Last week, I went into a long discussion about the legalities of moving to Germany as a foreigner and how to go about getting a visa. So today, I’m going to assume you’re allowed to be here, and jump right into finding a place to live.
When Stefan got his first internship here and even when we moved over here, the rental market for apartments was extremely competitive in and around Frankfurt. You would go to an apartment and there would be 20 other people there and if you like what you saw, you had to speak up fast or lose the place. It seemed like everywhere we went, there were always multiple people looking at the place at once and it certainly made the thrill of the search a lot more interesting. But it also made it that much harder to find a place to live.
Now people ask me all the time about finding a farmhouse like our own to live in while over here in Germany. Let me begin by saying that it’s not always easy or ideal to find a place like this. We looked for our farm for over a year before it landed in our lap — and we literally looked in all areas of Frankfurt to find what we were looking for. At the time, we weren’t 100% sure if we wanted something old, new or in between, but we knew that when we found the right house, it would be obvious.
The German real estate market has fairly stable, and apparently Germans tend to hold on to their houses once they buy them. They’re typically not like Americans who will move up, down and all around over the course of 10 or 20 years. So this results in few properties coming onto the market on a regular basis and keeps the prices in check.
As far as finding a farm for rent goes, it’s rather tricky but in some rather rural areas you can probably find one with a lot of searching. There isn’t really any sort of centralized real estate system like in the US, so working with a Realtor (“Makler”) here can be frustrating as they only know something about the houses they personally have on the market.
Also, the process of buying a home here can take weeks to months. For us, it took nearly 3 months from the time we made the offer until we had all the paperwork finalized. We were allowed to come into the house before all the contracts were totally done and start cleaning things out…but we did wait to start the major construction until after the contracts were signed.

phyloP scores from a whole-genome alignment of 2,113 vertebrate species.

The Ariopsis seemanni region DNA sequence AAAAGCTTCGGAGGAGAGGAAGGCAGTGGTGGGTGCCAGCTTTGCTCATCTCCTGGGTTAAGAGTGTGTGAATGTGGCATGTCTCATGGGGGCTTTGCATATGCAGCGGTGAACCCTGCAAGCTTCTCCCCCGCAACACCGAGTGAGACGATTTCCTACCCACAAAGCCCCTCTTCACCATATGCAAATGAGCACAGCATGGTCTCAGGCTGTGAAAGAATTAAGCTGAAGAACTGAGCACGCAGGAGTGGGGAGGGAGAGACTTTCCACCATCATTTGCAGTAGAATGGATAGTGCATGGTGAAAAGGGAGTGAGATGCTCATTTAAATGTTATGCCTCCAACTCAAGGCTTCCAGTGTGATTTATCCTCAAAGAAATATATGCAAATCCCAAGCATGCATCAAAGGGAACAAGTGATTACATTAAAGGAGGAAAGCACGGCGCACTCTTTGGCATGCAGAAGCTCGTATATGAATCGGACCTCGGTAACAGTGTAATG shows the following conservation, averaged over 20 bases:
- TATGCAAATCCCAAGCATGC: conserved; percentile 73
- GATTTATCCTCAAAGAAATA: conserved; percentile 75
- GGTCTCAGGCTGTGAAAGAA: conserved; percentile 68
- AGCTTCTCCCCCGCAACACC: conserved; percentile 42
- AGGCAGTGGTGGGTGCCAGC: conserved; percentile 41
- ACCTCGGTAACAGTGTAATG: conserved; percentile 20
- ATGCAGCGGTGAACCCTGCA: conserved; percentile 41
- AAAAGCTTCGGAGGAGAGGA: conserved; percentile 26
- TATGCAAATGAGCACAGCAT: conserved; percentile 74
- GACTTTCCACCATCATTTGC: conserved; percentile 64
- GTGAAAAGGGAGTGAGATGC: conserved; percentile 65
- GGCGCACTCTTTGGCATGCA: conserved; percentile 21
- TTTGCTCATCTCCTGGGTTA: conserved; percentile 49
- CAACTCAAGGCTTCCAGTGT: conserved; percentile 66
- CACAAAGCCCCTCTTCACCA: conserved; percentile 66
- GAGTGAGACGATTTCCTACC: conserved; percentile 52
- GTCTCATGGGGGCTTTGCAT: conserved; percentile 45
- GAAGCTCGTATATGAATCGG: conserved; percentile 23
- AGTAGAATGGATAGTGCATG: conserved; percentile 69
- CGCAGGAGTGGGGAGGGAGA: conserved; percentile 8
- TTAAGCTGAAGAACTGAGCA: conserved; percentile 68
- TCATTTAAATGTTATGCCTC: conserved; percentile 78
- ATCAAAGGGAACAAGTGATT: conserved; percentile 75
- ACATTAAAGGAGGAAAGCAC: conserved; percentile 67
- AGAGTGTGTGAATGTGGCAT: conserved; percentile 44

Where to start looking
One of the best places to look for apartments and houses here in Germany is ImmoScout 24. It’s probably the most user friendly real estate site of them all, but again, everything is in German. You can usually run the results through something like google translate and get pretty far along in understanding what is what. Or have a dictionary or leo.org handy to look up words which really throw you off.
“Miete” is to rent. You’ll want a “Haus” instead of an apartment (“Wohnung.”) Once the search loads you can select “Bauernhaus” in the sidebar on the left which would be a farmer’s house, and will usually have a bit of land around it…although you might find something more modern from time to time in that list with property around it. You can also look for empty lots (“Grundstück”) or furnished apartments (“Möbiliertes Wohnen”) or even a room in a shared apartment or house (“WG-Zimmer”).
Places in East Germany are usually more economical and you can usually get more land for less money. Personally I would recommend you pick out a few areas if you have no idea at all where you’d want to go (even if it’s just randomly on a map) and just start looking around. In the search sites, you usually need to select a city or zip code to search around (up to 50km range). So that makes it a bit more complicated to just browse around. But you’ll probably want to be within an hour or so of a major city and airport.